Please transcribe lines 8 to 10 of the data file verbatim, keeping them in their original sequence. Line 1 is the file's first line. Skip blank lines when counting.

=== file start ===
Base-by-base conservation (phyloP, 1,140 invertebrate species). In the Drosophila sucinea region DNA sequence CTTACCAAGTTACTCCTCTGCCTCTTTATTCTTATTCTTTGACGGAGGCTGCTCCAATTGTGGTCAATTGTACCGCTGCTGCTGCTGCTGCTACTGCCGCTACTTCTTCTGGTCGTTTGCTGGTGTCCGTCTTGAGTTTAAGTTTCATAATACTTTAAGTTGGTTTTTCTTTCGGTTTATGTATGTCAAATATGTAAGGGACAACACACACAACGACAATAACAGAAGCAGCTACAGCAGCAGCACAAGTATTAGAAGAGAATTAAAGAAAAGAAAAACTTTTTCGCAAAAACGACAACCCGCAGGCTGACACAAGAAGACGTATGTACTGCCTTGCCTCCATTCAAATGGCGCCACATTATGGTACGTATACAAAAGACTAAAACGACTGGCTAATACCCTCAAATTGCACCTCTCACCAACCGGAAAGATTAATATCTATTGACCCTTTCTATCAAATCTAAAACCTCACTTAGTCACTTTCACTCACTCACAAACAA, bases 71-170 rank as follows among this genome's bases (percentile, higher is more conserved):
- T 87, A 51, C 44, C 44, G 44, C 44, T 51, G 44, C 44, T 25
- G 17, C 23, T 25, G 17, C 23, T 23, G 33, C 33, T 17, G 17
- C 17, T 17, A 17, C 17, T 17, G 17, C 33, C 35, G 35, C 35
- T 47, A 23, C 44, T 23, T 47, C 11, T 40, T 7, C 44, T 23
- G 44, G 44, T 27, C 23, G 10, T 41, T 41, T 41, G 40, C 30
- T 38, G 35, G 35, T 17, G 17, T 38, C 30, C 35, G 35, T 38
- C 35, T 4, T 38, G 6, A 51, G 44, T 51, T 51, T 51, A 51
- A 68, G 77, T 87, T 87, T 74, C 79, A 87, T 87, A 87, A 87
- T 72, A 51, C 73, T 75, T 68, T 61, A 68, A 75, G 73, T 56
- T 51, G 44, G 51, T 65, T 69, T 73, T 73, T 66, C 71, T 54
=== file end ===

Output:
- C 35, T 4, T 38, G 6, A 51, G 44, T 51, T 51, T 51, A 51
- A 68, G 77, T 87, T 87, T 74, C 79, A 87, T 87, A 87, A 87
- T 72, A 51, C 73, T 75, T 68, T 61, A 68, A 75, G 73, T 56